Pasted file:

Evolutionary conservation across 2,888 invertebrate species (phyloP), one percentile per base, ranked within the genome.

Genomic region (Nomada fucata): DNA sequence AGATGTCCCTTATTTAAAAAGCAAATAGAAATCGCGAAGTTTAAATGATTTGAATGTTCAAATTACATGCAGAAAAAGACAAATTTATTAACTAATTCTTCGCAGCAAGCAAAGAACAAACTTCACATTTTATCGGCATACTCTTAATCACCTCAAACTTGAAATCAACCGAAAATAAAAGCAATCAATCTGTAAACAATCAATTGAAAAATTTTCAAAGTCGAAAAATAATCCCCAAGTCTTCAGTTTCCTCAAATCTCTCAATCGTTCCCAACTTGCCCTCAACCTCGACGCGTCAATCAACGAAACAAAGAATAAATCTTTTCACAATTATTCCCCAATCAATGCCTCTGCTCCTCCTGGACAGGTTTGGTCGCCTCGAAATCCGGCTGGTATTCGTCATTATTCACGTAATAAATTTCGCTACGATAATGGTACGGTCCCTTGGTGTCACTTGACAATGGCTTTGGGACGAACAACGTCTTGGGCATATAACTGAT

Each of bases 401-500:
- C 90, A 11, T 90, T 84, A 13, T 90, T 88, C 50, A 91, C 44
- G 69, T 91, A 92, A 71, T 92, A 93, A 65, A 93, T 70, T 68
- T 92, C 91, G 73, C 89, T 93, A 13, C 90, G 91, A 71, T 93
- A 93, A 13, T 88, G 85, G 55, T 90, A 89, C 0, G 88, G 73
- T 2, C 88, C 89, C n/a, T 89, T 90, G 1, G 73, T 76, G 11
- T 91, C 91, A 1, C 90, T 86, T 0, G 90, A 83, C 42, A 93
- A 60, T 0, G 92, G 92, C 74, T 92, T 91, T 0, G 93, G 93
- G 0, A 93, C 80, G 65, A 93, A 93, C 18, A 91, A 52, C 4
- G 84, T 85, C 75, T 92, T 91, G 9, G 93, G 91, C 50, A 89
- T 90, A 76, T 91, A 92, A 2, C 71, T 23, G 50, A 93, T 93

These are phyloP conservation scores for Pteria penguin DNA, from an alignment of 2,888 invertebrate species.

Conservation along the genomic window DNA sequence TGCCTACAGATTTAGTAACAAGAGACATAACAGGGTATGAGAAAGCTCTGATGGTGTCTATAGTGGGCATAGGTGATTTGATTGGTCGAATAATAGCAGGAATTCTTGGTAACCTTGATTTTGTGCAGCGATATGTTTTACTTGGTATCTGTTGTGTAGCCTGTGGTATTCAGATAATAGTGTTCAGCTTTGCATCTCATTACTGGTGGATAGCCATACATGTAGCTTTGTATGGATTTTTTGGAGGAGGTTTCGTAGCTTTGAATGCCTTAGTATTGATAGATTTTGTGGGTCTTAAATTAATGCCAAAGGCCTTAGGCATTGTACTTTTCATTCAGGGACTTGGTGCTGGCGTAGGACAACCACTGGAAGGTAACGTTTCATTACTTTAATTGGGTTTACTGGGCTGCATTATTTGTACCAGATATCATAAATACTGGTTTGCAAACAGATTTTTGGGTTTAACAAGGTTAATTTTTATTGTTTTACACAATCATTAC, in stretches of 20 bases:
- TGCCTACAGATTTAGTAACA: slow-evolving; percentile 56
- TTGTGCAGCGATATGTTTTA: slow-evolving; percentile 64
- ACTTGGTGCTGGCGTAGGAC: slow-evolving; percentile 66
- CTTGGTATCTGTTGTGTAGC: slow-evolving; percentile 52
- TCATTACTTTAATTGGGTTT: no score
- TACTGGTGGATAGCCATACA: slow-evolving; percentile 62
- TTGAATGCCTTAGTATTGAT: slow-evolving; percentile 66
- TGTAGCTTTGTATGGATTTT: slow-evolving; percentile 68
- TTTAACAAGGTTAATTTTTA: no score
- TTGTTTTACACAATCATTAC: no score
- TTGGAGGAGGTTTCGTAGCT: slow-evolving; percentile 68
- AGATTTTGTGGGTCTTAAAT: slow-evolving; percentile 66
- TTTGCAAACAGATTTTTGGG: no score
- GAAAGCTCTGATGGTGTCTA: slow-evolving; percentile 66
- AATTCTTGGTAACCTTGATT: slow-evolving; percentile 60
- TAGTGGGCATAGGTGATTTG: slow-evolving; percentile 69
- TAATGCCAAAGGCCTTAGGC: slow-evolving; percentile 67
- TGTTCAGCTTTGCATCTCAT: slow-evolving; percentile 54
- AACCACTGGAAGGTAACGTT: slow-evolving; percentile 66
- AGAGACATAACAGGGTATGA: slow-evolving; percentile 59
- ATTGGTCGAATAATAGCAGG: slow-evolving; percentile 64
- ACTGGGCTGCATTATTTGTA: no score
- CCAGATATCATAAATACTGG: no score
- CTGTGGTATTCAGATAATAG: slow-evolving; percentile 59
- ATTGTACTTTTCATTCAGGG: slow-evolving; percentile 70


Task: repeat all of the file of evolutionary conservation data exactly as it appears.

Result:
Evolutionary conservation across 2,888 invertebrate species (phyloP), one percentile per base, ranked within the genome.

Genomic region (Nomada fucata): DNA sequence AGATGTCCCTTATTTAAAAAGCAAATAGAAATCGCGAAGTTTAAATGATTTGAATGTTCAAATTACATGCAGAAAAAGACAAATTTATTAACTAATTCTTCGCAGCAAGCAAAGAACAAACTTCACATTTTATCGGCATACTCTTAATCACCTCAAACTTGAAATCAACCGAAAATAAAAGCAATCAATCTGTAAACAATCAATTGAAAAATTTTCAAAGTCGAAAAATAATCCCCAAGTCTTCAGTTTCCTCAAATCTCTCAATCGTTCCCAACTTGCCCTCAACCTCGACGCGTCAATCAACGAAACAAAGAATAAATCTTTTCACAATTATTCCCCAATCAATGCCTCTGCTCCTCCTGGACAGGTTTGGTCGCCTCGAAATCCGGCTGGTATTCGTCATTATTCACGTAATAAATTTCGCTACGATAATGGTACGGTCCCTTGGTGTCACTTGACAATGGCTTTGGGACGAACAACGTCTTGGGCATATAACTGAT

Each of bases 401-500:
- C 90, A 11, T 90, T 84, A 13, T 90, T 88, C 50, A 91, C 44
- G 69, T 91, A 92, A 71, T 92, A 93, A 65, A 93, T 70, T 68
- T 92, C 91, G 73, C 89, T 93, A 13, C 90, G 91, A 71, T 93
- A 93, A 13, T 88, G 85, G 55, T 90, A 89, C 0, G 88, G 73
- T 2, C 88, C 89, C n/a, T 89, T 90, G 1, G 73, T 76, G 11
- T 91, C 91, A 1, C 90, T 86, T 0, G 90, A 83, C 42, A 93
- A 60, T 0, G 92, G 92, C 74, T 92, T 91, T 0, G 93, G 93
- G 0, A 93, C 80, G 65, A 93, A 93, C 18, A 91, A 52, C 4
- G 84, T 85, C 75, T 92, T 91, G 9, G 93, G 91, C 50, A 89
- T 90, A 76, T 91, A 92, A 2, C 71, T 23, G 50, A 93, T 93

These are phyloP conservation scores for Pteria penguin DNA, from an alignment of 2,888 invertebrate species.

Conservation along the genomic window DNA sequence TGCCTACAGATTTAGTAACAAGAGACATAACAGGGTATGAGAAAGCTCTGATGGTGTCTATAGTGGGCATAGGTGATTTGATTGGTCGAATAATAGCAGGAATTCTTGGTAACCTTGATTTTGTGCAGCGATATGTTTTACTTGGTATCTGTTGTGTAGCCTGTGGTATTCAGATAATAGTGTTCAGCTTTGCATCTCATTACTGGTGGATAGCCATACATGTAGCTTTGTATGGATTTTTTGGAGGAGGTTTCGTAGCTTTGAATGCCTTAGTATTGATAGATTTTGTGGGTCTTAAATTAATGCCAAAGGCCTTAGGCATTGTACTTTTCATTCAGGGACTTGGTGCTGGCGTAGGACAACCACTGGAAGGTAACGTTTCATTACTTTAATTGGGTTTACTGGGCTGCATTATTTGTACCAGATATCATAAATACTGGTTTGCAAACAGATTTTTGGGTTTAACAAGGTTAATTTTTATTGTTTTACACAATCATTAC, in stretches of 20 bases:
- TGCCTACAGATTTAGTAACA: slow-evolving; percentile 56
- TTGTGCAGCGATATGTTTTA: slow-evolving; percentile 64
- ACTTGGTGCTGGCGTAGGAC: slow-evolving; percentile 66
- CTTGGTATCTGTTGTGTAGC: slow-evolving; percentile 52
- TCATTACTTTAATTGGGTTT: no score
- TACTGGTGGATAGCCATACA: slow-evolving; percentile 62
- TTGAATGCCTTAGTATTGAT: slow-evolving; percentile 66
- TGTAGCTTTGTATGGATTTT: slow-evolving; percentile 68
- TTTAACAAGGTTAATTTTTA: no score
- TTGTTTTACACAATCATTAC: no score
- TTGGAGGAGGTTTCGTAGCT: slow-evolving; percentile 68
- AGATTTTGTGGGTCTTAAAT: slow-evolving; percentile 66
- TTTGCAAACAGATTTTTGGG: no score
- GAAAGCTCTGATGGTGTCTA: slow-evolving; percentile 66
- AATTCTTGGTAACCTTGATT: slow-evolving; percentile 60
- TAGTGGGCATAGGTGATTTG: slow-evolving; percentile 69
- TAATGCCAAAGGCCTTAGGC: slow-evolving; percentile 67
- TGTTCAGCTTTGCATCTCAT: slow-evolving; percentile 54
- AACCACTGGAAGGTAACGTT: slow-evolving; percentile 66
- AGAGACATAACAGGGTATGA: slow-evolving; percentile 59
- ATTGGTCGAATAATAGCAGG: slow-evolving; percentile 64
- ACTGGGCTGCATTATTTGTA: no score
- CCAGATATCATAAATACTGG: no score
- CTGTGGTATTCAGATAATAG: slow-evolving; percentile 59
- ATTGTACTTTTCATTCAGGG: slow-evolving; percentile 70